The long-standing recommendation has been to take the last harvest of alfalfa by early September in northern Ohio and mid-September in southern Ohio. Every year I observe that many people do not follow this recommendation, probably for various reasons.  Most people taking only three cuttings are finished with the final harvest by early to mid-September.  But the fourth cutting is another story. As of the end of last week, only about half of the fourth cutting of alfalfa in Ohio was complete, which reflects the rate of fourth harvest completion going back at least five years.

I have heard some say that the fall rest period is not necessary and fall cutting never harms their stands.  This could well be the case in many years on many farms, especially where excellent management is in place…where a good variety is used under excellent fertility and high soil pH, on well-drained soils, etc. Our killing frosts for alfalfa are also later than they used to be, and this fall is predicted to be warmer than normal.  So I am not going to disagree with people about their fall cutting practices.  But my question for those who take fall cuttings is: are you certain that it is not harming your stand productivity at all?  Have you made a side-by-side comparison to see if there is a difference? If not, then try it this year.  Leave some strips that you don’t cut when you take a fall cutting this year, mark those spots and look at them carefully next spring compared with where you did cut in the fall.

Cutting is always a stress to the plant. The recommendation to give plenty of time for recovery before winter is still a sound and very safe recommendation, particularly on soils that have less than ideal drainage or where the alfalfa is stressed.

There are situations when taking some risk may give a reward.  The beautiful high quality fall forage present in an alfalfa field in late September to early October may be valuable enough to take some risk with cutting it at that time.  The weather through the rest of the fall and winter may cooperate nicely and it could be no problem.  But be aware there is more risk with cutting late, and the risk probably increases in the latter half of September and into early October because the recovery time for replenishing energy reserves used in regrowth soon after cutting is growing shorter with each passing day.

A number of factors affect the level of risk incurred with cutting during the fall period. These include overall stand health, variety disease resistance, insect stress on the stand during the summer, age of stand, cutting management, fertility, and soil drainage.

A vigorous, healthy stand is more tolerant of fall cutting than a stressed and weakened stand.

Alfalfa varieties with high disease resistance and good levels of winter hardiness will be more tolerant of a fall cutting.  Adequate fertility, especially soil potassium levels, and a soil pH near 6.8 will improve plant health and increase tolerance to fall cutting.  Stands under 3 years of age are more tolerant of fall cuttings than older stands where root and crown diseases are setting in.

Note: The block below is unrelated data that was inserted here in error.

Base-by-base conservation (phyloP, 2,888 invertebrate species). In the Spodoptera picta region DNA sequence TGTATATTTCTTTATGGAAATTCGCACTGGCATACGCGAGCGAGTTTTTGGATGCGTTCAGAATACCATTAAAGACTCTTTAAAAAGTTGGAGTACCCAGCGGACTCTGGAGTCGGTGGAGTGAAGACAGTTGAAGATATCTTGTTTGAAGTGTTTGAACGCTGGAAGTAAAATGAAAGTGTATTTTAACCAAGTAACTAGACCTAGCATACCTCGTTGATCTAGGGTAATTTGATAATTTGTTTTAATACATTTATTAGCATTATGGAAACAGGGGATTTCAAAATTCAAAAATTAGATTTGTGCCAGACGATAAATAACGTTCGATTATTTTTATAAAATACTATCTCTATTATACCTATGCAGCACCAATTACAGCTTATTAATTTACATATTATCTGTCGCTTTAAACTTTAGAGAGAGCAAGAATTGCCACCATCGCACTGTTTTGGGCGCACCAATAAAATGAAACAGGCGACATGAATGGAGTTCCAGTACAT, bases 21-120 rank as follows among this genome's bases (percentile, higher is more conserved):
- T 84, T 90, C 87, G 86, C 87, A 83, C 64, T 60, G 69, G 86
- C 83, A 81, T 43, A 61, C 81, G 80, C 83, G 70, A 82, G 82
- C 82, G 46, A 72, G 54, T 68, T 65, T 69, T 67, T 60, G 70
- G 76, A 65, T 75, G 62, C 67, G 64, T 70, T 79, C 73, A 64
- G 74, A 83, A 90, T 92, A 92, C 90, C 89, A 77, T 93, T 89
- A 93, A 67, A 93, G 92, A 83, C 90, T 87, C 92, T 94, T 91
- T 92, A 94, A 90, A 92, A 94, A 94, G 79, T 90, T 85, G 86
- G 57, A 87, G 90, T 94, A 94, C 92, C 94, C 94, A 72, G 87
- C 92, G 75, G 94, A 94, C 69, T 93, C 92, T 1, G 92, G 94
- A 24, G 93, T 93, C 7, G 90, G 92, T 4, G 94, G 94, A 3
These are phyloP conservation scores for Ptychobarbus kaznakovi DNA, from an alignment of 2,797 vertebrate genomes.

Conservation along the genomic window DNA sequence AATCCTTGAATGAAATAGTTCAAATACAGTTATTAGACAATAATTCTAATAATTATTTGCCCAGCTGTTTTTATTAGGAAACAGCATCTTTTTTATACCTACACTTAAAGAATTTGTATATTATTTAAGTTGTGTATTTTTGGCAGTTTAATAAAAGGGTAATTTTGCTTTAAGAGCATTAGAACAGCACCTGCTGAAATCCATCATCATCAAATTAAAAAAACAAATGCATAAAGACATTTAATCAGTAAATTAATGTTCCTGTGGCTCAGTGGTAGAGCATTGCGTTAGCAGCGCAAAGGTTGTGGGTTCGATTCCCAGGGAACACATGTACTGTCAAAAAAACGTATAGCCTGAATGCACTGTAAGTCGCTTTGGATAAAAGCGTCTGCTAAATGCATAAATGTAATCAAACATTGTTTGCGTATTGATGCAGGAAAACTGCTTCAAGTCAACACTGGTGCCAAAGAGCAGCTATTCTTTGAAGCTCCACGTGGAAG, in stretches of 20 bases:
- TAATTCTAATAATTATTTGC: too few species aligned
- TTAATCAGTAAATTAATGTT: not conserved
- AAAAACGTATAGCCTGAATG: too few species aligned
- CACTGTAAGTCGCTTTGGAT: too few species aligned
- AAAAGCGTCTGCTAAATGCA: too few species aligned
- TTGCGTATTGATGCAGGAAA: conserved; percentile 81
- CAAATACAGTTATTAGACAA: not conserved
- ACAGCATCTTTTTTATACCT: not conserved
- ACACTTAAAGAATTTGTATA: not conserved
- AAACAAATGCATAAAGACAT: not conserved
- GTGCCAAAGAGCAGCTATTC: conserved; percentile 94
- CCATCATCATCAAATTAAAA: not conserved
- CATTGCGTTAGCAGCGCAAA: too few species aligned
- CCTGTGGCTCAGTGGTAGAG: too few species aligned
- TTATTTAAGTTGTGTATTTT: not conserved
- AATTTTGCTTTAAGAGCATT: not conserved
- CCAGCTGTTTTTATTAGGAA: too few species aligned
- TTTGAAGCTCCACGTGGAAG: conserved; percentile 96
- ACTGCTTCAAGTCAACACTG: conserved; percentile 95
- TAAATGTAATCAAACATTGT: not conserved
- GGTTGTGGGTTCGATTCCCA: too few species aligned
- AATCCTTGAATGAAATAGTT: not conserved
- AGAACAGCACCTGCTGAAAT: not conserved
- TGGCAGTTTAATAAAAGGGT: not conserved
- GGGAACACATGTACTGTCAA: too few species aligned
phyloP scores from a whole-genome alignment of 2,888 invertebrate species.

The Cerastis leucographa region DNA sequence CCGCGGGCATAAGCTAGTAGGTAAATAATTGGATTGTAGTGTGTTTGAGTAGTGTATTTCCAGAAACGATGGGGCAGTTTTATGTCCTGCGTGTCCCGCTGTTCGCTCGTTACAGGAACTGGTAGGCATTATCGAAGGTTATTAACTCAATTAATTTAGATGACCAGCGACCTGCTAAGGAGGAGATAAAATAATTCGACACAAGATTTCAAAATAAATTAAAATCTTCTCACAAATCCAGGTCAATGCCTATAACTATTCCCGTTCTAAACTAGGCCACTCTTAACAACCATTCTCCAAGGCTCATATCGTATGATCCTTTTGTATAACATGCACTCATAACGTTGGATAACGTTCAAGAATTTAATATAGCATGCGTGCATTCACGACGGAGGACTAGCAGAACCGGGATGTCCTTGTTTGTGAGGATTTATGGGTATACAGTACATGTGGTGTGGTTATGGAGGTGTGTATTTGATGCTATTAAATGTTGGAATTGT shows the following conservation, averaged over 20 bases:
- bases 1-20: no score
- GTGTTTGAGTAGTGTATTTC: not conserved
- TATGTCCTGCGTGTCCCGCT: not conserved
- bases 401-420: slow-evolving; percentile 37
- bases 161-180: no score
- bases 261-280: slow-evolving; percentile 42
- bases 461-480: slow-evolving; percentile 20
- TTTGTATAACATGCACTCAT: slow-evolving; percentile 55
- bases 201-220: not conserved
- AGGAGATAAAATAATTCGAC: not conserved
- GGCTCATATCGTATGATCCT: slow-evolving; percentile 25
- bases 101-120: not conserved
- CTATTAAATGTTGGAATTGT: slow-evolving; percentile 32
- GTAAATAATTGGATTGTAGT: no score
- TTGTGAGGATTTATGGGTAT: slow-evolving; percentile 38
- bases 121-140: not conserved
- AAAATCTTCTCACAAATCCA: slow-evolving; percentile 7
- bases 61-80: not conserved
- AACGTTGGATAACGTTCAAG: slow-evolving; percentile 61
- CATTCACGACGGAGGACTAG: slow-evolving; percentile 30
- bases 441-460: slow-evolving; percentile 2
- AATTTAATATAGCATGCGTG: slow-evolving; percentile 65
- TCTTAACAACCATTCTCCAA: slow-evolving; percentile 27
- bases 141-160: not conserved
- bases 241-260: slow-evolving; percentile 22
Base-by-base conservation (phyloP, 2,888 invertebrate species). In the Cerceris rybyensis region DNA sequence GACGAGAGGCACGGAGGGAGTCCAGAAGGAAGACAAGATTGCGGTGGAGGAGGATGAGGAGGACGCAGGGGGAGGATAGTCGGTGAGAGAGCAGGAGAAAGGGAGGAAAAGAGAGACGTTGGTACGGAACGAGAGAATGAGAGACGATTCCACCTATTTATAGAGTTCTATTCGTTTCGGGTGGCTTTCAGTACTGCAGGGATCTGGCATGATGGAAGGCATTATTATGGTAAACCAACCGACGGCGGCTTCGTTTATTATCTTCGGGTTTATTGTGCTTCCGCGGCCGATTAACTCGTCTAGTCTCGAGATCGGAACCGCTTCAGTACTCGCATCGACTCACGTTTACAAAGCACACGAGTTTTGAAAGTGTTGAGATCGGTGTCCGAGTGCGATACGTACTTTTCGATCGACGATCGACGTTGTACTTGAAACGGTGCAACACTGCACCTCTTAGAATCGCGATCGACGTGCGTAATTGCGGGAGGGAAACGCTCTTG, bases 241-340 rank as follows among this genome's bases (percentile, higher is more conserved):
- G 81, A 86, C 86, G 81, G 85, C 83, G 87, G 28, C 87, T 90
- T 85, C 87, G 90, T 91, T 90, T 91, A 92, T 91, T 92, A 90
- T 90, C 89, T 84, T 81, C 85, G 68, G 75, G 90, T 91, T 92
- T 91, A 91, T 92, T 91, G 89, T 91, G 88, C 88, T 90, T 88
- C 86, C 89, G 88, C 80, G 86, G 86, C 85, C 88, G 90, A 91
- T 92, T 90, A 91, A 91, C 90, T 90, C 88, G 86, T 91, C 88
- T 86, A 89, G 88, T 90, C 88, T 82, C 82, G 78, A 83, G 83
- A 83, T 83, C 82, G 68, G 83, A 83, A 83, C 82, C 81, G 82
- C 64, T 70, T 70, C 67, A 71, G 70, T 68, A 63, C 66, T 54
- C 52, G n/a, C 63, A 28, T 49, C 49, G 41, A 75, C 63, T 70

The cutting frequency during the growing season can affect the energy status of the plant going into the fall. Frequent cutting (30 day intervals or less) results in the plant never reaching full energy reserve status during the growing season. This makes the critical fall rest period more necessary for plants to accumulate adequate reserves before winter. So a fifth cutting taken in the fall carries more risk than taking a fourth or third cutting during the fall.

A final factor is soil drainage. Alfalfa stands on well-drained soils tolerate later fall cuttings better than alfalfa on moderately or poorly drained soils.  Low plant cover going into the winter from late cutting increases the risk of winter heaving on many Ohio soils. We have observed significant heaving in the past in NE Ohio, and many of those stands had been harvested the previous fall.

Cutting alfalfa during the critical fall period is always tempting due to the high quality of the forage in the fall and the sunny fall conditions.  Carefully consider the condition of the stand and the risk factors discussed above before taking a fall cut. We will be taking a fourth cutting in one experiment around September 21-23, right beside where a fourth cutting was taken September 9th. So next year we will closely look at the spring yield following those two fall harvest dates. Join us with your own side-by-side comparison.

Source: Mark Sulc, OSU Extension Forage Specialist and Rory Lewandowski, OSU Extension Educator